The outstanding Polish writer of the period was Ignacy Krasicki. In his travels he won the friendship of Voltaire and Diderot.46 He became a priest, ultimately an archbishop, but Stanislas urged him to give rein to his poetic gifts. In a mock-heroic Mousiad (1775) he satirized the wars of his time as battles between rats and mice; in Monomachia (1778) he made fun of monastic disputes—the deadly weapons being theological tomes. Turning to prose, he told, in The Adventures of Mr. Nicholas Find-Out (1776), how a young Polish noble, equipped with all fashionable attainments and sentiments, and wrecked on a strange island, discovered how men and women, though in a “state of nature,” could be industrious and virtuous. Having followed the lead of Homer, Swift, and Defoe in these works, Krasicki took up the style of Addison, and produced a series of genre pictures, Pan Podstoli (1778 f.), describing the life of a model gentleman and citizen. In Fables and Parables (1779) he challenged Phaedrus and La Fontaine, and struck with trenchant irony at the dishonesty and brutality that flourished about him. His final advice was Horatian: seek a quiet corner, and let happiness come by stealth.47

Although the influence of the French Enlightenment upon Naruszewicz and Krasicki was sacerdotally subdued, it appeared decisively in Stanislas Trembecki, who never mentioned religion except with hostility. His poetry idolized nature, but not in those pleasant aspects that most often stir sentiment; he liked rather her wilder phases—her mad profusion of plants and animals, her storms and torrents, the strife of life with life, of eaten with eater; his fables took their form from La Fontaine but their spirit from Lucretius. The power, subtlety, and finish of his verse won him a high place in this literary flowering. Poniatowski supported him through all his trials, and when the King was deposed the poet accompanied him into exile, and stayed with him till death.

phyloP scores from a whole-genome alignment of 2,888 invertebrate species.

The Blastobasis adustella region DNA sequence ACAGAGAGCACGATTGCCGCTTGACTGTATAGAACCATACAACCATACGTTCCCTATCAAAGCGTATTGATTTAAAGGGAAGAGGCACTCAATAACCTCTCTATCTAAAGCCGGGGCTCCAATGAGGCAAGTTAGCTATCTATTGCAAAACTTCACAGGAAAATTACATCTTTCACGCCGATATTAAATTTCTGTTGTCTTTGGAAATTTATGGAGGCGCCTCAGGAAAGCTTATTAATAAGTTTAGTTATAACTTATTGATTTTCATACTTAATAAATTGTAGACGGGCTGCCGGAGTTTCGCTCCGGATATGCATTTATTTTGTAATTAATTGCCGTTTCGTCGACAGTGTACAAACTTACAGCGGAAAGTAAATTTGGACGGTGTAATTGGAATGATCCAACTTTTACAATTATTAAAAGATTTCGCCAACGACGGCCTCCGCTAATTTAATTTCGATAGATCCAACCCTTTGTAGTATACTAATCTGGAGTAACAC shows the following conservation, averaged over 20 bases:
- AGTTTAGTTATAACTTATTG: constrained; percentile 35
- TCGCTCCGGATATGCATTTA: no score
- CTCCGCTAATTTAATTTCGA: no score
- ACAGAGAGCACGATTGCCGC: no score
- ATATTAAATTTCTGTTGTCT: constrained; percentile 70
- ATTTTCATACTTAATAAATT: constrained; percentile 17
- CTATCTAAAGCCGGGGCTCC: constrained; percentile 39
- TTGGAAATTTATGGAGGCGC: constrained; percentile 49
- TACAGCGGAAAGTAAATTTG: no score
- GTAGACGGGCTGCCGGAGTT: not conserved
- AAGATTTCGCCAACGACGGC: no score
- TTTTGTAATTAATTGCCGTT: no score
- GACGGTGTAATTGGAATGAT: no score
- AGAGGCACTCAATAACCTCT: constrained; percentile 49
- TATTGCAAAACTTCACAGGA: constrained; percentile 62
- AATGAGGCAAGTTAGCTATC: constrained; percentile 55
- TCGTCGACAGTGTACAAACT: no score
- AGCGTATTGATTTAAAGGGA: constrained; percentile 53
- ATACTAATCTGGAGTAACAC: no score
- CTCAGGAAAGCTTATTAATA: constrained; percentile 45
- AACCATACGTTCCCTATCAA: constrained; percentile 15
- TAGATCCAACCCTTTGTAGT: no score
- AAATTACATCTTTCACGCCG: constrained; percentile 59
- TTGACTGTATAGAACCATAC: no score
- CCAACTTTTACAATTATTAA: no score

There was much religious poetry, for religion was the ultimate consolation of the Poles in their personal and national misfortunes. Franciszek Karpiński’s “Morning Song,” “Evening Song,” and “Christ Is Being Born” are literature as well as piety. Franciszek Kniaznin passed readily between those ancient enemies, religion and sex: on the verge of ordination he discovered Anacreon and love; he published Erotica (1770), pursued worldly happiness, returned to religion, and died insane. The attempt to reconcile opposites may lead to madness as well as to philosophy.

In the drama the dominant figure was Wojciecz Boguslawski, whom his countrymen honor as “the father of the Polish theater”; we might call him the Garrick of Poland, but the Poles would call Garrick the Boguslawski of England. He was apparently the first Pole who gave his entire career to the stage—as actor, dramatist, and producer, as director of permanent theaters in Warsaw and Lvov, and as manager of companies that spread an appreciation of the drama throughout the provinces and over the frontiers. He presented Shakespeare and Sheridan in translation, and himself wrote comedies some of which still hold the Polish stage. The best play of this period was The Deputy’s Return , by Julian Ursyn Niemcewicz, himself a deputy; here the two sides of the political crisis were dramatically pictured in the devotion of a reform deputy to a girl whose parents defend the privileges of the magnates and the ways of the past.